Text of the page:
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Using the interactive whiteboard to resource continuity and support multimodal teaching in a primary science classroom.

Gillen, Julia and Littleton, K. and Twiner, A. and Kleine Staarman, J. and Mercer, N. (2008) Using the interactive whiteboard to resource continuity and support multimodal teaching in a primary science classroom. Journal of Computer Assisted Learning, 24 (4). pp. 348-358. ISSN 0266-4909

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Abstract

Abstract All communication is inherently multimodal, and understandings of science need to be multidimensional. The interactive whiteboard offers a range of potential benefits to the primary science classroom in terms of relative ease of integration of a number of presentational and ICT functions, which, taken together, offers new opportunities for fostering multifaceted pedagogic strategies. In this case study, we examine in detail how a teacher pursues two themes across four science lessons. We examine how the teacher creates continuity in her students’ learning experiences through taking up some of the affordances of the IWB in order to represent scientific phenomena and engage children in activities to consolidate their understandings. Support is offered for the notion that while pedagogic goals and strategies must determine the selection of tools, rather than the ‘tail wagging the dog’ as in technology-focussed hyperbole, planned use of the interactive whiteboard, conceptualized as a ‘heterogeneous mediational tool kit’ (Wertsch 1991), can be effectively integrated into teaching practice.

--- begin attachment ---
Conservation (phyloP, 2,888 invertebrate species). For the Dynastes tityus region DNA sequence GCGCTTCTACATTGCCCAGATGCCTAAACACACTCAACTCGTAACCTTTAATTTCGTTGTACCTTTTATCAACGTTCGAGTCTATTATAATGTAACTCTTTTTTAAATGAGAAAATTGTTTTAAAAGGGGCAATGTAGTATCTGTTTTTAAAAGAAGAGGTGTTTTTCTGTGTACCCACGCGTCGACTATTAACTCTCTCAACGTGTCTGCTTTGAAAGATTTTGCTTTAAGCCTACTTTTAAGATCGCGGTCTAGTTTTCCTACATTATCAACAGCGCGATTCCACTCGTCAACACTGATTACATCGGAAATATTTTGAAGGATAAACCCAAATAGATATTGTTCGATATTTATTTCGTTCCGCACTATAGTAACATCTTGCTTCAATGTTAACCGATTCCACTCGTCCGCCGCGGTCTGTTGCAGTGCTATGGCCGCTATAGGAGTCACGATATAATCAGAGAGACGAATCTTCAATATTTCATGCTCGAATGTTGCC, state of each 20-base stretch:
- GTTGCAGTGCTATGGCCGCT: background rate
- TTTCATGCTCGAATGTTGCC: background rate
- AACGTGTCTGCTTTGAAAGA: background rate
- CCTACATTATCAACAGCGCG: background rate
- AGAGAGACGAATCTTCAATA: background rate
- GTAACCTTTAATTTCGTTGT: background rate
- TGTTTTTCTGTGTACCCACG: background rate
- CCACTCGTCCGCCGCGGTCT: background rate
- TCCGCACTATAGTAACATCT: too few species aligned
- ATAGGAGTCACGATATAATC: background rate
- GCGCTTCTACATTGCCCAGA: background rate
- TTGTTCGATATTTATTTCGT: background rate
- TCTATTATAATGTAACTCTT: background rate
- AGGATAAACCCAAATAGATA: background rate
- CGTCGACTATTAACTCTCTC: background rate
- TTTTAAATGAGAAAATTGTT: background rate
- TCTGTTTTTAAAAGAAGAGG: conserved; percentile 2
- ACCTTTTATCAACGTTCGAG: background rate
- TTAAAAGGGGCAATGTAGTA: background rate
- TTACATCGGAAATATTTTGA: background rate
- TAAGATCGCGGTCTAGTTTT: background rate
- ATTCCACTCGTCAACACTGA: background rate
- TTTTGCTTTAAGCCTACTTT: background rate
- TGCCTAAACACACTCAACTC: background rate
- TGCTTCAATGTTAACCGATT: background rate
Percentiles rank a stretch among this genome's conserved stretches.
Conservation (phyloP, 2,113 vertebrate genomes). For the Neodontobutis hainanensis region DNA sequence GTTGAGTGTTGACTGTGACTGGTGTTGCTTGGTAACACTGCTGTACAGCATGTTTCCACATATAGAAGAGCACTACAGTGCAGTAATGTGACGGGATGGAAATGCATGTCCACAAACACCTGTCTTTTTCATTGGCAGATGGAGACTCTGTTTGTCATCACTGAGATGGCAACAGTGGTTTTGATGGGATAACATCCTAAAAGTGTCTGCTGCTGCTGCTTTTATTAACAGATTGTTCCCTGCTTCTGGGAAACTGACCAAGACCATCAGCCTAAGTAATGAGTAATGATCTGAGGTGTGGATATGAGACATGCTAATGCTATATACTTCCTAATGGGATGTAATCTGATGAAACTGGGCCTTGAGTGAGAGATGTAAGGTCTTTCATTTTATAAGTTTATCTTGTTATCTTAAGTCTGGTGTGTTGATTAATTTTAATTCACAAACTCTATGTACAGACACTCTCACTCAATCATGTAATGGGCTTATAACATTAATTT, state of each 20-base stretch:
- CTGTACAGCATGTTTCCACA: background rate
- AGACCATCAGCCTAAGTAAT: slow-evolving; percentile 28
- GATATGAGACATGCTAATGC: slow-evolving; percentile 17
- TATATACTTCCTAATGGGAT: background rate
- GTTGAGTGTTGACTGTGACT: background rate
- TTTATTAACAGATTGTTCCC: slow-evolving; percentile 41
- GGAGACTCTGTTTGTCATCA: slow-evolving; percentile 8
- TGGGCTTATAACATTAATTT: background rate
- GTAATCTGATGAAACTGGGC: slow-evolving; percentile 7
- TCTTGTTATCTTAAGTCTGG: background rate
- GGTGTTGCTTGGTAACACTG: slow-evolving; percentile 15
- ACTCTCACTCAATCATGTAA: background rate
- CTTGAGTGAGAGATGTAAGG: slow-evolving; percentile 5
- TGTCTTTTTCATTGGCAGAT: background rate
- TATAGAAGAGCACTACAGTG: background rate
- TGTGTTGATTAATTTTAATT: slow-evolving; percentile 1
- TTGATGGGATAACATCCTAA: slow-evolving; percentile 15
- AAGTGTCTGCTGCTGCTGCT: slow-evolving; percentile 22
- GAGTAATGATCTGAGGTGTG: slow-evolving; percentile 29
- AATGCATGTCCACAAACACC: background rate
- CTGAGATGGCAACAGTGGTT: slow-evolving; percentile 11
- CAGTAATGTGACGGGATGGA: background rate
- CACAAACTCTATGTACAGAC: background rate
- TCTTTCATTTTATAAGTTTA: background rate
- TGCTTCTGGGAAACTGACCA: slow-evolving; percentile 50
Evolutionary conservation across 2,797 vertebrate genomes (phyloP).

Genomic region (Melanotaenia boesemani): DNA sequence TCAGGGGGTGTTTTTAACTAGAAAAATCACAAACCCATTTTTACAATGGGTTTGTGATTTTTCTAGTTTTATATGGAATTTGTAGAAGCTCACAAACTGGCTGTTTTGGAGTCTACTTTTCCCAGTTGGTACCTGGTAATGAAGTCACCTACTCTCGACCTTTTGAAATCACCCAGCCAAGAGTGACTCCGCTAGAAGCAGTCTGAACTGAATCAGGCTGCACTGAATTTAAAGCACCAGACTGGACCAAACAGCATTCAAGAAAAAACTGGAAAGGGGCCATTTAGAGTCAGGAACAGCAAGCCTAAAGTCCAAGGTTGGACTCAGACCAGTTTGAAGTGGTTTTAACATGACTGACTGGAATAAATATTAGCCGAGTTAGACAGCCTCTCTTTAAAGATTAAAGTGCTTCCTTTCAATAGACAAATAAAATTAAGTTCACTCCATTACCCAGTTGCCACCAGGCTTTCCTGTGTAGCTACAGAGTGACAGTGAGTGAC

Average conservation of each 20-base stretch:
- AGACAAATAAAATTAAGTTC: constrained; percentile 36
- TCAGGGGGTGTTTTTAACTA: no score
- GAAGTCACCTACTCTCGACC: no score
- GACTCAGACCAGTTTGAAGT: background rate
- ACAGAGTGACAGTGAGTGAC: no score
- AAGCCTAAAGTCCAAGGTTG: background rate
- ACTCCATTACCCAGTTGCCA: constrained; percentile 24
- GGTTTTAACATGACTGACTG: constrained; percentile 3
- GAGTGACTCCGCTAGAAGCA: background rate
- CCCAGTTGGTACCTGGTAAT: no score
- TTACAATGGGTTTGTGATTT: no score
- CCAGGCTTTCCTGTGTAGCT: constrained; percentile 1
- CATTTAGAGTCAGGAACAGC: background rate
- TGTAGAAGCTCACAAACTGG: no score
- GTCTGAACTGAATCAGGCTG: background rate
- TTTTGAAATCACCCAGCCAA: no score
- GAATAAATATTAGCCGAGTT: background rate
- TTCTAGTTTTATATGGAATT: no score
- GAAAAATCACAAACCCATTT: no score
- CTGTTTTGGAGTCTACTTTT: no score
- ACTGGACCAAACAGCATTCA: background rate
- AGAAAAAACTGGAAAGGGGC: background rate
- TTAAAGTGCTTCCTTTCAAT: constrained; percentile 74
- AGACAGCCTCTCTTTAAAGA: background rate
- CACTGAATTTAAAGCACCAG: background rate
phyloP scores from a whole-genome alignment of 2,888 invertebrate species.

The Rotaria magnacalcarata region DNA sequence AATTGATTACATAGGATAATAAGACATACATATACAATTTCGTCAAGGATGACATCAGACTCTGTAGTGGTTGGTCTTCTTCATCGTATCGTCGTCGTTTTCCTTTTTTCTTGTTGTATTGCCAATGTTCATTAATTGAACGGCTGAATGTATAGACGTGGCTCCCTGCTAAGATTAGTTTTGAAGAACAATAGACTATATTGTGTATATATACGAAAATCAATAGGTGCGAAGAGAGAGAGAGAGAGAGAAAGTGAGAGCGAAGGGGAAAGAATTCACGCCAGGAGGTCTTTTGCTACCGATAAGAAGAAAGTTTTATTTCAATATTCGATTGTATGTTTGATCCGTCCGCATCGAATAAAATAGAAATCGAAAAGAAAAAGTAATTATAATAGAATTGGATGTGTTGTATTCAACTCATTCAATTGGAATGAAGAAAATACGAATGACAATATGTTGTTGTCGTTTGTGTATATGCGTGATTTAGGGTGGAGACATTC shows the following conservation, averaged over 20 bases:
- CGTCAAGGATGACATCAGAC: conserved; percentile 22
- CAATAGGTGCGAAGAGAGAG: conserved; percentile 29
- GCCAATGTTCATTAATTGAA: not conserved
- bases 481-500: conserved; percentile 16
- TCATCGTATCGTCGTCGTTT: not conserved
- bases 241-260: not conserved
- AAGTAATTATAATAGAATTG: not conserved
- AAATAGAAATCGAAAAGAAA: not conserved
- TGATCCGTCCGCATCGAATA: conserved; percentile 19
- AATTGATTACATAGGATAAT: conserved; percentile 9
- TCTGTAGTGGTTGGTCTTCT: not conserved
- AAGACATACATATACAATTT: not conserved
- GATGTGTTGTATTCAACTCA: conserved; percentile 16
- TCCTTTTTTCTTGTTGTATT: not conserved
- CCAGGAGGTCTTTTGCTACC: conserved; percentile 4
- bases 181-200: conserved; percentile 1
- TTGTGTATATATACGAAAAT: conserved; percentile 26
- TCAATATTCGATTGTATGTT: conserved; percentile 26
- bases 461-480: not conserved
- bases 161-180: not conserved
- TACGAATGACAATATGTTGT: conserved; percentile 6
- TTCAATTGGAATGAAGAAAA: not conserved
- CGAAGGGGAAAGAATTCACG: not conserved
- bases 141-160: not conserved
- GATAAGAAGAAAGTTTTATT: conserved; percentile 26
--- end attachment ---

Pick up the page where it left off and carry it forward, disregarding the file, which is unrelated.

Item Type: Article
Journal or Publication Title: Journal of Computer Assisted Learning
Uncontrolled Keywords: case study • interactive whiteboard • mediated • multimedia • primary • qualitative
Subjects: P Language and Literature > P Philology. Linguistics
Departments: Faculty of Arts & Social Sciences > Linguistics & English Language
ID Code: 1107
Deposited By: Dr Julia Gillen
Deposited On: 01 Feb 2008 11:43
Refereed?: Yes
Published?: Published
Last Modified: 26 Jul 2012 14:56
Identification Number:
URI: http://eprints.lancs.ac.uk/id/eprint/1107

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